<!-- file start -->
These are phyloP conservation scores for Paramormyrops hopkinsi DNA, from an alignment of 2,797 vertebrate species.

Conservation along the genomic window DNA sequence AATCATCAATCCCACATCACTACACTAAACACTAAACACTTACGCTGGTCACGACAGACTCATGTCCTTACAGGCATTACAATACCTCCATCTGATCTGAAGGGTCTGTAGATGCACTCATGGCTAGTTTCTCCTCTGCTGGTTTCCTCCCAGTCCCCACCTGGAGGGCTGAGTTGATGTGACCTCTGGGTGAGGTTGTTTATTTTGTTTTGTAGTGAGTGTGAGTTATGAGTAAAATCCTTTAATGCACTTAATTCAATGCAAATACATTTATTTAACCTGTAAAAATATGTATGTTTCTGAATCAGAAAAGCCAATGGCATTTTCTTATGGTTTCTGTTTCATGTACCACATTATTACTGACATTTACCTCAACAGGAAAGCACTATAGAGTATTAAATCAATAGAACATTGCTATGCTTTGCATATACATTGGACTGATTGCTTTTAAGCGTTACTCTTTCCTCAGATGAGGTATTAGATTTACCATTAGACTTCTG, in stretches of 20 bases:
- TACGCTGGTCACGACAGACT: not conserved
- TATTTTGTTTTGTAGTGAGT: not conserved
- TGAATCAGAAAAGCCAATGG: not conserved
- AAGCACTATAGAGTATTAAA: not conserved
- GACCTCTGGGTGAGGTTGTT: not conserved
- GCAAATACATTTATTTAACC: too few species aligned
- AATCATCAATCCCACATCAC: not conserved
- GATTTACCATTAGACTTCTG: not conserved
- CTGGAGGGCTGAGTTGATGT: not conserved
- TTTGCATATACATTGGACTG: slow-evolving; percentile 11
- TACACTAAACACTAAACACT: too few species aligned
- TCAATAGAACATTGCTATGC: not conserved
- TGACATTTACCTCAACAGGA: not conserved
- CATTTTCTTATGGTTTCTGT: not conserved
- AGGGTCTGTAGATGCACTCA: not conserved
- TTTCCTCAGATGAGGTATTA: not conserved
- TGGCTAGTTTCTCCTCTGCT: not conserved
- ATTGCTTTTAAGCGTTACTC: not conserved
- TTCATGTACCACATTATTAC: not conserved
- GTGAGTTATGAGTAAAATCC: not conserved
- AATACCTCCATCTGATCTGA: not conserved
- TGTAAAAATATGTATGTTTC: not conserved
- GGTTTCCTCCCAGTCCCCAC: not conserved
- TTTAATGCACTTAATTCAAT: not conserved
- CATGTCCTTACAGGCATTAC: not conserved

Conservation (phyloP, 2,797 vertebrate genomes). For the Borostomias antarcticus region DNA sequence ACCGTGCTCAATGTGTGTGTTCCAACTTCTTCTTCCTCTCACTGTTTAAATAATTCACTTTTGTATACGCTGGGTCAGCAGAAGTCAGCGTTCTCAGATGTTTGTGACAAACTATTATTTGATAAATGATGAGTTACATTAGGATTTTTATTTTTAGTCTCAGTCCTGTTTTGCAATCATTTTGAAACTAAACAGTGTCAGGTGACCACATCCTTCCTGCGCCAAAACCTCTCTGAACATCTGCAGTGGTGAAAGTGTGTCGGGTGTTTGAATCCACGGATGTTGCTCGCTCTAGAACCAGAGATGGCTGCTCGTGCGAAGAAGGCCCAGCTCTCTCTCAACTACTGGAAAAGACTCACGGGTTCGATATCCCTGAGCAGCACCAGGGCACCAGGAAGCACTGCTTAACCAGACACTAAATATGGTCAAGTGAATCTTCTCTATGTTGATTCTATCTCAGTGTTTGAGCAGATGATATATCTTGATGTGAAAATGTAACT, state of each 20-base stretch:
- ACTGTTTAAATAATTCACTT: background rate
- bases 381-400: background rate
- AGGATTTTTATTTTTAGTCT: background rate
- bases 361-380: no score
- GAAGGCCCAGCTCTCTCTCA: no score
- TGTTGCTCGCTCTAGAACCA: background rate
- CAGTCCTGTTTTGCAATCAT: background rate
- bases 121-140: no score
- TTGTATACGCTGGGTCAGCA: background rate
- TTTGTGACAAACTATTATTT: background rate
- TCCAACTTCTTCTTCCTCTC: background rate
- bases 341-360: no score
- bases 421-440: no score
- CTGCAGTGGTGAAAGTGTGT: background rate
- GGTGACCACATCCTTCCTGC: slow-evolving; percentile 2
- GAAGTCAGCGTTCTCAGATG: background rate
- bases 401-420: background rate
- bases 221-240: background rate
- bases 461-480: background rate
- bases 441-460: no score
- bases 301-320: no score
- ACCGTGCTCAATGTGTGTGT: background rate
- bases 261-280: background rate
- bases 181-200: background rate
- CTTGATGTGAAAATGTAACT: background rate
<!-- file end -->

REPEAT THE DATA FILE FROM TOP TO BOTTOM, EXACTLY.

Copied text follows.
These are phyloP conservation scores for Paramormyrops hopkinsi DNA, from an alignment of 2,797 vertebrate species.

Conservation along the genomic window DNA sequence AATCATCAATCCCACATCACTACACTAAACACTAAACACTTACGCTGGTCACGACAGACTCATGTCCTTACAGGCATTACAATACCTCCATCTGATCTGAAGGGTCTGTAGATGCACTCATGGCTAGTTTCTCCTCTGCTGGTTTCCTCCCAGTCCCCACCTGGAGGGCTGAGTTGATGTGACCTCTGGGTGAGGTTGTTTATTTTGTTTTGTAGTGAGTGTGAGTTATGAGTAAAATCCTTTAATGCACTTAATTCAATGCAAATACATTTATTTAACCTGTAAAAATATGTATGTTTCTGAATCAGAAAAGCCAATGGCATTTTCTTATGGTTTCTGTTTCATGTACCACATTATTACTGACATTTACCTCAACAGGAAAGCACTATAGAGTATTAAATCAATAGAACATTGCTATGCTTTGCATATACATTGGACTGATTGCTTTTAAGCGTTACTCTTTCCTCAGATGAGGTATTAGATTTACCATTAGACTTCTG, in stretches of 20 bases:
- TACGCTGGTCACGACAGACT: not conserved
- TATTTTGTTTTGTAGTGAGT: not conserved
- TGAATCAGAAAAGCCAATGG: not conserved
- AAGCACTATAGAGTATTAAA: not conserved
- GACCTCTGGGTGAGGTTGTT: not conserved
- GCAAATACATTTATTTAACC: too few species aligned
- AATCATCAATCCCACATCAC: not conserved
- GATTTACCATTAGACTTCTG: not conserved
- CTGGAGGGCTGAGTTGATGT: not conserved
- TTTGCATATACATTGGACTG: slow-evolving; percentile 11
- TACACTAAACACTAAACACT: too few species aligned
- TCAATAGAACATTGCTATGC: not conserved
- TGACATTTACCTCAACAGGA: not conserved
- CATTTTCTTATGGTTTCTGT: not conserved
- AGGGTCTGTAGATGCACTCA: not conserved
- TTTCCTCAGATGAGGTATTA: not conserved
- TGGCTAGTTTCTCCTCTGCT: not conserved
- ATTGCTTTTAAGCGTTACTC: not conserved
- TTCATGTACCACATTATTAC: not conserved
- GTGAGTTATGAGTAAAATCC: not conserved
- AATACCTCCATCTGATCTGA: not conserved
- TGTAAAAATATGTATGTTTC: not conserved
- GGTTTCCTCCCAGTCCCCAC: not conserved
- TTTAATGCACTTAATTCAAT: not conserved
- CATGTCCTTACAGGCATTAC: not conserved

Conservation (phyloP, 2,797 vertebrate genomes). For the Borostomias antarcticus region DNA sequence ACCGTGCTCAATGTGTGTGTTCCAACTTCTTCTTCCTCTCACTGTTTAAATAATTCACTTTTGTATACGCTGGGTCAGCAGAAGTCAGCGTTCTCAGATGTTTGTGACAAACTATTATTTGATAAATGATGAGTTACATTAGGATTTTTATTTTTAGTCTCAGTCCTGTTTTGCAATCATTTTGAAACTAAACAGTGTCAGGTGACCACATCCTTCCTGCGCCAAAACCTCTCTGAACATCTGCAGTGGTGAAAGTGTGTCGGGTGTTTGAATCCACGGATGTTGCTCGCTCTAGAACCAGAGATGGCTGCTCGTGCGAAGAAGGCCCAGCTCTCTCTCAACTACTGGAAAAGACTCACGGGTTCGATATCCCTGAGCAGCACCAGGGCACCAGGAAGCACTGCTTAACCAGACACTAAATATGGTCAAGTGAATCTTCTCTATGTTGATTCTATCTCAGTGTTTGAGCAGATGATATATCTTGATGTGAAAATGTAACT, state of each 20-base stretch:
- ACTGTTTAAATAATTCACTT: background rate
- bases 381-400: background rate
- AGGATTTTTATTTTTAGTCT: background rate
- bases 361-380: no score
- GAAGGCCCAGCTCTCTCTCA: no score
- TGTTGCTCGCTCTAGAACCA: background rate
- CAGTCCTGTTTTGCAATCAT: background rate
- bases 121-140: no score
- TTGTATACGCTGGGTCAGCA: background rate
- TTTGTGACAAACTATTATTT: background rate
- TCCAACTTCTTCTTCCTCTC: background rate
- bases 341-360: no score
- bases 421-440: no score
- CTGCAGTGGTGAAAGTGTGT: background rate
- GGTGACCACATCCTTCCTGC: slow-evolving; percentile 2
- GAAGTCAGCGTTCTCAGATG: background rate
- bases 401-420: background rate
- bases 221-240: background rate
- bases 461-480: background rate
- bases 441-460: no score
- bases 301-320: no score
- ACCGTGCTCAATGTGTGTGT: background rate
- bases 261-280: background rate
- bases 181-200: background rate
- CTTGATGTGAAAATGTAACT: background rate